On March 7, 1965, 600 civil rights activists left Selma, Alabama, on foot, marching for dignity and equality.
Eighteen days, 54 miles, one police attack, 1,900 National Guard troops, 2,000 U.S. Army soldiers and countless stories later, they arrived in Montgomery—and changed history.
This film tells the story of a courageous group of students and teachers who, along with other activists, fought a nonviolent battle to win voting rights for African Americans in the South. Standing in their way: a century of Jim Crow, a resistant and segregationist state, and a federal government slow to fully embrace equality. By organizing and marching bravely in the face of intimidation, violence, arrest and even murder, these change-makers achieved one of the most significant victories of the civil rights era.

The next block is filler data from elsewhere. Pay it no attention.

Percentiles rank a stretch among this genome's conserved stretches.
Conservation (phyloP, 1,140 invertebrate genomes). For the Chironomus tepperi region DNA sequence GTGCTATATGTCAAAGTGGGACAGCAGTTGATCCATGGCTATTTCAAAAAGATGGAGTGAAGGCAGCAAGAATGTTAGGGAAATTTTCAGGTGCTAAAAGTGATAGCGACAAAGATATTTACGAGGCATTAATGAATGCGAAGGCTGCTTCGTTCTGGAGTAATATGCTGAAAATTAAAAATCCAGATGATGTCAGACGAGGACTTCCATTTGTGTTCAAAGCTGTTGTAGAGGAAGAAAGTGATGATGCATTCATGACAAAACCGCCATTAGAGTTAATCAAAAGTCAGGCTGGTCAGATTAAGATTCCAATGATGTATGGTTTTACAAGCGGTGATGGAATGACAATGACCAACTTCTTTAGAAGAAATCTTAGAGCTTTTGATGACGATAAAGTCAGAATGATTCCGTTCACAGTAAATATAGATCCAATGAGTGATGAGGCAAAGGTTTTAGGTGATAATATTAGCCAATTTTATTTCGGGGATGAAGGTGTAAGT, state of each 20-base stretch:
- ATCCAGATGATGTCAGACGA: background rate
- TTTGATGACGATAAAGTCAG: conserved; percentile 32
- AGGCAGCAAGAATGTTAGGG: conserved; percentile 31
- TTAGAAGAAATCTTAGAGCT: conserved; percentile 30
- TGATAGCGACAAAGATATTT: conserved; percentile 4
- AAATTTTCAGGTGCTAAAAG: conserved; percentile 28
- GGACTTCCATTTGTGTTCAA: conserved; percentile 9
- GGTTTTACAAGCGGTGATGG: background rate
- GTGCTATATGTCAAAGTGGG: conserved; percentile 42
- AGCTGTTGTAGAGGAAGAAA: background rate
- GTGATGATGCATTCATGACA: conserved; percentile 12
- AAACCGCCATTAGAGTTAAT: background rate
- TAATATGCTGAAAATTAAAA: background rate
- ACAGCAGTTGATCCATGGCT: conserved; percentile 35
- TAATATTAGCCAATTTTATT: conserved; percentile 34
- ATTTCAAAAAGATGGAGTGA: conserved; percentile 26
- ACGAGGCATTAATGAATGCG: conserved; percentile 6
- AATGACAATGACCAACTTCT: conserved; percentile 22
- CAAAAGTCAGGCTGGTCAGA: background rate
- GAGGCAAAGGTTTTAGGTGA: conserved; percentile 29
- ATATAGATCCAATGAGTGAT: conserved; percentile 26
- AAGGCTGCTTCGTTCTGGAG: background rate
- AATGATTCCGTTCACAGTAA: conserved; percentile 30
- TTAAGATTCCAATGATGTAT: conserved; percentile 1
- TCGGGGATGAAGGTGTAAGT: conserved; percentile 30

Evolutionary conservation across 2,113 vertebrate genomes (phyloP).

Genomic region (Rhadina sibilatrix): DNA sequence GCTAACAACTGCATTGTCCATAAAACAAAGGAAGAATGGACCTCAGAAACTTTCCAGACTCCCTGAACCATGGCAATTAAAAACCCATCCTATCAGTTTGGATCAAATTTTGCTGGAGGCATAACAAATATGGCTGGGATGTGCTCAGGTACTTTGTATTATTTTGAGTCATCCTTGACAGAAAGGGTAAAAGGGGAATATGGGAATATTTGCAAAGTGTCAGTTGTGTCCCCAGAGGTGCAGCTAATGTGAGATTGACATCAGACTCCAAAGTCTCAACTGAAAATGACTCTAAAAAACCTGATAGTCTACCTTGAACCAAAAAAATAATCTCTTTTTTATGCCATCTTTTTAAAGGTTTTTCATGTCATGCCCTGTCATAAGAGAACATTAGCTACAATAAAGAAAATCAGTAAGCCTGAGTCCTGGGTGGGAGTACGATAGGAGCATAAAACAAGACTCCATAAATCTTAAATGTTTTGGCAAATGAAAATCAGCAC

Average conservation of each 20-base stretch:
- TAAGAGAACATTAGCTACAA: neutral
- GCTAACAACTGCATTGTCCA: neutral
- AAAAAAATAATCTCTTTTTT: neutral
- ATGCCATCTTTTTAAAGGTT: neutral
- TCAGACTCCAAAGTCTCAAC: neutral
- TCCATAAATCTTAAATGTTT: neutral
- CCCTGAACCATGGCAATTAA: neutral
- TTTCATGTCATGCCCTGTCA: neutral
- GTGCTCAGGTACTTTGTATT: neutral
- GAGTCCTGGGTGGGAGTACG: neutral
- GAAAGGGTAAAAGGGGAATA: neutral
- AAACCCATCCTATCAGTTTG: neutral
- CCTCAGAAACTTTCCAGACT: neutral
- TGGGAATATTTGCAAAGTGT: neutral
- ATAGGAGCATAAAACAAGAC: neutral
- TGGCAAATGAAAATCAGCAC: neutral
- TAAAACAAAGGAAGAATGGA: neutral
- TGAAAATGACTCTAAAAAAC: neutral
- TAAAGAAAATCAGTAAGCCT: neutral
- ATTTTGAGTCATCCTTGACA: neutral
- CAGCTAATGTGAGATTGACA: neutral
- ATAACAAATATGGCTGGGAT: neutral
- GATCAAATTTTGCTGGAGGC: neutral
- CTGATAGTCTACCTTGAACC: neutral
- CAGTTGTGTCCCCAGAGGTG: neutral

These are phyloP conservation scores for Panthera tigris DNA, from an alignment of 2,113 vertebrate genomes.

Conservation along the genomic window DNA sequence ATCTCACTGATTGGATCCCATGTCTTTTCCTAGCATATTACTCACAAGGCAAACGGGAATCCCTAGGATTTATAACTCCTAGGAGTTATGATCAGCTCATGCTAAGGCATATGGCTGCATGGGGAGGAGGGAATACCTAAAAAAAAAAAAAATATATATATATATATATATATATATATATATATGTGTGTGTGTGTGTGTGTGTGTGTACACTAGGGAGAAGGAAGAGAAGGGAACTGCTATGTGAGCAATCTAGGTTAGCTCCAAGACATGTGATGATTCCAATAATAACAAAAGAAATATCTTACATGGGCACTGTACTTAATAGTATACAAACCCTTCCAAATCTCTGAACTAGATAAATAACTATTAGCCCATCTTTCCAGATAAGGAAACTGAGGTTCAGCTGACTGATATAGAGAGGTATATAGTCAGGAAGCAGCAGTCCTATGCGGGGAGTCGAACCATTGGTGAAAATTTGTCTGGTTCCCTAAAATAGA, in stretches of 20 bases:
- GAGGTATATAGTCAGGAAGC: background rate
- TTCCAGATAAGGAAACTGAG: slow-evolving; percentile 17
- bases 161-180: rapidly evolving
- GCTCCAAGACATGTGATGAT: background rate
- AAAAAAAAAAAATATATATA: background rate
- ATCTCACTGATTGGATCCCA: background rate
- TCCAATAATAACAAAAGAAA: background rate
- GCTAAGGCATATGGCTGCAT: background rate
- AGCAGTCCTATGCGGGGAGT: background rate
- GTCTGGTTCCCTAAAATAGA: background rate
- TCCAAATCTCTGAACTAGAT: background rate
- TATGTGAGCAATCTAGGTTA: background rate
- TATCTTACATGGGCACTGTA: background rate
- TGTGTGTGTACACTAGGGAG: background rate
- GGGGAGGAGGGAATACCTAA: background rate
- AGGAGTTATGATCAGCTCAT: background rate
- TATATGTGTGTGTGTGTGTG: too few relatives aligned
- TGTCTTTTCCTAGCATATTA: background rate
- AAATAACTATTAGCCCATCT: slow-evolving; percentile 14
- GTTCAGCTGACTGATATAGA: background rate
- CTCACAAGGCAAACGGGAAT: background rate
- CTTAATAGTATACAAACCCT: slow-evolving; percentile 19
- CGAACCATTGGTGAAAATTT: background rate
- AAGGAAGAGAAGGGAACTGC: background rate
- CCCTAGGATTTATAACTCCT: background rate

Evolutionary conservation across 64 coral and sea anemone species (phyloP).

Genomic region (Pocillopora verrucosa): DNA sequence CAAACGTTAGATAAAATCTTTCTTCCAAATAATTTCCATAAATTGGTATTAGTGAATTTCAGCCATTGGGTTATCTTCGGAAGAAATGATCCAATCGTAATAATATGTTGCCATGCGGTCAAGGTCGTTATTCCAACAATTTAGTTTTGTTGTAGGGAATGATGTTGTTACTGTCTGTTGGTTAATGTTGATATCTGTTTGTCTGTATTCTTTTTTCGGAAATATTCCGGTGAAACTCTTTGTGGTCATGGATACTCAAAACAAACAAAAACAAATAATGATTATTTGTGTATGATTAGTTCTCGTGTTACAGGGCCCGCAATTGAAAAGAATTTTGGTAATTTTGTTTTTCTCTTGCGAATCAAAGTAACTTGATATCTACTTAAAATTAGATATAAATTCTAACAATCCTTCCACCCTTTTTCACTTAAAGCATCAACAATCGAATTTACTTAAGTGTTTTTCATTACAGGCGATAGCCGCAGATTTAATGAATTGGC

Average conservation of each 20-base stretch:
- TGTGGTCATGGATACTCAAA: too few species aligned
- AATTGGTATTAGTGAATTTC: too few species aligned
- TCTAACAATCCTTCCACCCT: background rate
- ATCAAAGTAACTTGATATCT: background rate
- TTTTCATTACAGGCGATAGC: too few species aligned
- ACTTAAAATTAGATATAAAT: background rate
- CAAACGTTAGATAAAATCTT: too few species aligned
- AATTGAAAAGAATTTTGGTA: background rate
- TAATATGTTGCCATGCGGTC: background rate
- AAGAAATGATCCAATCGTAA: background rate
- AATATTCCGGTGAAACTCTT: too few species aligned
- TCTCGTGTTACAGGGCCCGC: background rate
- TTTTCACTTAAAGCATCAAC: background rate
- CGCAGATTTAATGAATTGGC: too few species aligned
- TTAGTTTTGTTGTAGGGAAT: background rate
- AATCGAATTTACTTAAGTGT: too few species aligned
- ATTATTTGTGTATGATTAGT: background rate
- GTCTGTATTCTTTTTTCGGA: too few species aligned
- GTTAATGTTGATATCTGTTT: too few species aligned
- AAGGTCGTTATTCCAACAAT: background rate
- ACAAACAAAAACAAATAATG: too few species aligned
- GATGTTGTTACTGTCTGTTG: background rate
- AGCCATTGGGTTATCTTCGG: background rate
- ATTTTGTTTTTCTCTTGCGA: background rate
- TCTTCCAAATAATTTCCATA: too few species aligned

The Selma-to-Montgomery legacy includes the sacrifices of young people whose history is seldom told. Share their stories with your students.
"We didn't have a clue we were making history. We were just trying to correct wrongs, trying to make some wrongs right."
—Bettie Mae Fikes
Want to know more? You can view the Selma: The Bridge to the Ballot trailer, experience an interactive timeline and learn more about voting issue here.